Habaneros Are Hot

ImageIn August 1997, and Jeff and I were at the Raleigh Farmers' Market in North Carolina. A farmer was selling a wide variety of chilies, including habaneros. I was instantly drawn to their shiny, reddish-orange skin and almost heart-like shape.

"What do habaneros taste like? I asked.

"They got kick in 'em," he said, as he chewed on a toothpick.

"Can they be eaten raw, or should I cook them?" I asked.

"You can eat 'em any way you like," he said, now twirling the toothpick between his thumb and forefinger.

"How 'bout the seeds? Should I take them out first?" I asked.

"If you want to," he said.

Realizing I was just going to have to find out for myself, I quickly selected four or five brilliant habaneros, paid for them, and proudly announced to Jeff that I would make burritos with habanero salsa for dinner.

ImageAs I was preparing the salsa, Jeff sampled a tiny piece of the habanero; he coughed a couple of times and declared it "pretty hot." I decided to forgo the taste test and chopped up two habaneros, seeds and all.

We sat down to eat dinner, and I added a spoonful of my brilliant orange habanero salsa to my burrito. After the first bite, I felt a burning sensation on my lips, then my tongue started to prick with heat. Within seconds, actual flames of fire were leaping through the roof of my mouth into my nose. I tried to yelp but only gurgling sounds came out.

Jeff, realizing I was in trouble, handed me a glass of water. (This was before medical school; what did he know?) I waited for relief. Instead, like throwing water on hot oil, the fire in my mouth roared.

After a couple minutes of coughing and chest pounding, I said to Jeff, "My lipth feelths funny." I went into the bathroom and sure enough, my upper lip was swollen to twice its size. I'd always wanted fuller lips but this was ridiculous.

I've learned a few things about chilies since that memorable day. Turns out a chili's "heat" comes from a compound called capsaicin and can be measured on the Scoville Scale. Created by a chemist named Wilbur Scoville, this scale accurately measures the level of capsaicin in a chili. Scoville heat units (SHU) indicate the amount of capsaicin in a chili. For instance,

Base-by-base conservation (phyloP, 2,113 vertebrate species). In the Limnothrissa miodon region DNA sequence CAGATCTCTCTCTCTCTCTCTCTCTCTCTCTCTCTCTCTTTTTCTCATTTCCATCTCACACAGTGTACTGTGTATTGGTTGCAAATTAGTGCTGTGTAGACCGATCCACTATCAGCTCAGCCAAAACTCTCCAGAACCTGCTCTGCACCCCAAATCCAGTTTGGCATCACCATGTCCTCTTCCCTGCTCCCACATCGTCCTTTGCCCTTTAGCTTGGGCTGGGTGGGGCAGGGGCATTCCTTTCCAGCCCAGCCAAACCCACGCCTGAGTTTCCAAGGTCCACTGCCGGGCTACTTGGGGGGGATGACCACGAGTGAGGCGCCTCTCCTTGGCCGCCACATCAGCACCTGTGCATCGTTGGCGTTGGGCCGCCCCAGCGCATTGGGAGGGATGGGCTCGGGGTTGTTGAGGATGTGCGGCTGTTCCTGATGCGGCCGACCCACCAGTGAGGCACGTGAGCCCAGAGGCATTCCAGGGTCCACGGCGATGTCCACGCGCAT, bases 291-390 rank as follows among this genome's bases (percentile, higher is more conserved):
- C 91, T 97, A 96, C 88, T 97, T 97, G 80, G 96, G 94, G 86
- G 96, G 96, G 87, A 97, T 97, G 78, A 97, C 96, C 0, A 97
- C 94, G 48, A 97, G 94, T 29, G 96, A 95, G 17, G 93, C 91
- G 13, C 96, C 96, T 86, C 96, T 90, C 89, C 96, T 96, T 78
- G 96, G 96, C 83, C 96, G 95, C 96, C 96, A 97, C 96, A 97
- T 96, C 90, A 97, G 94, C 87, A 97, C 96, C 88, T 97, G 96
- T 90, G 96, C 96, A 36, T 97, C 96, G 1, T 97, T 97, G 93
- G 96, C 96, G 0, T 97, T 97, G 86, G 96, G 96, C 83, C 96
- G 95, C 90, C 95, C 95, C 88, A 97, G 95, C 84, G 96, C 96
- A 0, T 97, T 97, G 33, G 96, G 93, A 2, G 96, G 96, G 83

– a red bell pepper registers a zero (you feel nothing)
– a jalapeno = 2,500-8,000 (you feel a mild tingling sensation in your mouth)
– a serrano = 10,000-25,000 (your lips and belly get warm and prick with heat)
– a habanero = 100,000-350,000 (pain, not enjoyment, pain)

The Wall Street Journal had a story on the world's hottest chili, the bhut jolokia, which registers over 1,000,000 SHU! At that heat, I would be afraid of dying.

ImageDespite my initial adverse reaction, I still eat habaneros but without the seeds. And if my mouth starts to burn, I don't drink water. I eat bread or a banana; I've read that creamy foods like yogurt are supposed to work too.

So please try these quesadillas with a fruity habanero salsa. The sweet pineapple, mango, and kiwi contrast pleasingly with the spicy green onions and fiery habanero. Plus the acidic lime juice helps to temper the chili's heat. It's a quick mid-week meal or easy party dish. Feel free to play around with the ingredients to your liking; after all, quesadillas are meant to be fun.

When you make them, just be sure to have some bread, bananas, and yogurt nearby, just in case.


Goat Cheese and Poblano Quesadillas with Pineapple-Mango-Habanero Salsa
Make 4 quesadillas

1 cup diced fresh pineapple
1 cup diced fresh mango
1 diced kiwi
1 habanero, minced, and seeds removed (unless you're a glutton for punishment)
2 green onions, thinly sliced
the juice of 1 lime
1 tablespoon minced fresh cilantro
salt, to taste

1 large or 2 small poblano peppers, de-seeded and thinly sliced
1 teaspoon canola oil
1 medium red onion, thinly sliced
1 teaspoon sugar
salt, to taste

8 (6-7- inch flour tortillas)
4 ounces goat cheese

To prepare the salsa, place all ingredients in a medium bowl and gently toss. Allow to rest for at least 30 minutes (or up to 2 hours) for the flavors to mingle.

Place poblano pepper over an open gas flame, turning occasionally, until thoroughly charred and blistered on all sides. Wrap tightly in aluminum foil and let rest for 15 to 20 minutes. Remove, and using some paper towel, gently scrape off the skin. Halve, stem and seed the pepper. Cut into strips, then dice, and place in a bowl. Set aside.

Heat a medium nonstick skillet over medium heat. Add canola oil and red onion, and saute for 3-5 minutes. Add sugar, reduce heat to low, and continue to cook until onions are caramelized, about 7-10 minutes. Add cooked poblano peppers to the skillet, season with salt, and toss to combine. Remove from heat.

Place 1 tortilla on a clean cutting board; spread with 1 ounce of goat cheese, then 1/4 of the poblano mixture. Top with another tortilla, and press lightly with your hand. Continue with remaining tortillas and filling until you complete 4 quesadillas.

Heat a large, nonstick, dry skillet over medium heat. Add 1 quesadilla. Cook until lightly browned, about 2 minutes per side. Transfer to a baking sheet and place in a warm oven (200-300 degrees F) until ready to serve. (Or eat 'em as you make 'em.) Repeat with remaining 3 quesadillas.

Cut each quesadilla into 3 or 4 wedges. Serve with salsa.


Susan Russo is a free lance food writer in San Diego, California. She publishes stories, recipes, and photos on her cooking blog, <Food Blogga and is a regular contributor to NPR’s <Kitchen Window. She is also the author of  Recipes Every Man Should Know.